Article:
It’s been 40 years since “they gave him ten for two” and John Sinclair hit the national spotlight as the poster boy for the turbulent generational rift between Nixon era government and rock n’ roll rebellion. To mark the 40th anniversary of the legendary 1971 John Sinclair Freedom Rally at Crisler Arena the Ann Arbor District Library is launching a Freeing John Sinclair website on December 9, the eve of the anniversary, and presenting a series of events to commend the occasion. As a part of the celebration on the 9th, there will be a special concert at The Ark by the Commander Cody Band with a guest appearance by John Sinclair & Beatnik Youth. The concert starts at 8pm and is on a first-come, first-served basis. For more Freeing John Sinclair events check www.aadl.org in the weeks to come for updates.
Two things from the get go: First: Your library can be (and always has been) a reliable source of cultural programming that can enrich the community. That can be author talks, it can be craft activities for kids, but it can ALSO engage the local music scene in very interesting ways…What I mean is, the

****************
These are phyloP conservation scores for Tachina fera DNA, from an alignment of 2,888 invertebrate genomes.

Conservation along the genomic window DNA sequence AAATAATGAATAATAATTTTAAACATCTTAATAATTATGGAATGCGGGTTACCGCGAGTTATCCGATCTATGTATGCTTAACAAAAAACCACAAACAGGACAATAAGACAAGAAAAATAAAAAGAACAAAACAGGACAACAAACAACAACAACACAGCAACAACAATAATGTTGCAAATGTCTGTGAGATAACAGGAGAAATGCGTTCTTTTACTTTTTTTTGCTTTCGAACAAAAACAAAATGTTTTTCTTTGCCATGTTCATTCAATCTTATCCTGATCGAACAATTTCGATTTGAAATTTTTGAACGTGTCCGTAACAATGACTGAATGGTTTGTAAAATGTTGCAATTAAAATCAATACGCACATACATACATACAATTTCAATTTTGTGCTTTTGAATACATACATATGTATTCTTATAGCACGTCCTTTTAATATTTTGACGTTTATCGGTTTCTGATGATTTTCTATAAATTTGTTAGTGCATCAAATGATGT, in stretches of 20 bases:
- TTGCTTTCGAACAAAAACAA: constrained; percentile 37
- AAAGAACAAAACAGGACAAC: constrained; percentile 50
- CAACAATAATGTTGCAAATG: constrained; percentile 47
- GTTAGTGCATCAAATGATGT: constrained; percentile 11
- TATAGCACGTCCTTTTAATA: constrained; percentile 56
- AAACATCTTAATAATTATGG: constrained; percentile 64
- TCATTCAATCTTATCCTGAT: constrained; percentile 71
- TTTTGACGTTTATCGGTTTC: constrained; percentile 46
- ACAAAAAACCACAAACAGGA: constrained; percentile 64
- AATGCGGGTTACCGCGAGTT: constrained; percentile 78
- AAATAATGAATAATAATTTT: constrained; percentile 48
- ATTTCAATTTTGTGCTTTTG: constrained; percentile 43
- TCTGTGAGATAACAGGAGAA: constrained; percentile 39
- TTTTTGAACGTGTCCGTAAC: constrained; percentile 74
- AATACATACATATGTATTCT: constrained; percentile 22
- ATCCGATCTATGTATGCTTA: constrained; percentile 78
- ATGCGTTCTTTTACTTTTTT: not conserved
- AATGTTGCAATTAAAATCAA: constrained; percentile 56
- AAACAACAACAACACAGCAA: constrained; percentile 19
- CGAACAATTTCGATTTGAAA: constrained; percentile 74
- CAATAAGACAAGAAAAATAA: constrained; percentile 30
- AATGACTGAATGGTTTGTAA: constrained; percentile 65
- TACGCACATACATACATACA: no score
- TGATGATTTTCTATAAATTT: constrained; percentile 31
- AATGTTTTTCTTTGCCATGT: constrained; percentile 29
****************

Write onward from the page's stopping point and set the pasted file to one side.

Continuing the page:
Ann Arbor based filmmaker’s latest documentary features Michigan musician/horror novelist Scott Allen spent a dozen years in the music scene, primarily with post-punk quartet Thunderbirds Are Now….but now…he’s getting into film. Documentary film, specifically. A Livonia native, Allen moved to Ann Arbor seven years ago to work for Automobile Magazine. While this fatefully aligned
Local musician Rick Coughlin founded Grove Studios in late 2016 with the goal of establishing it as a community space for musicians—by musicians! The Grove team’s idea, with an architectural vision of Breck Crandell, was for a compound of individual artists’ rehearsal spaces comprised of a fleet of shipping containers. Coughlin’s efforts have been aided by the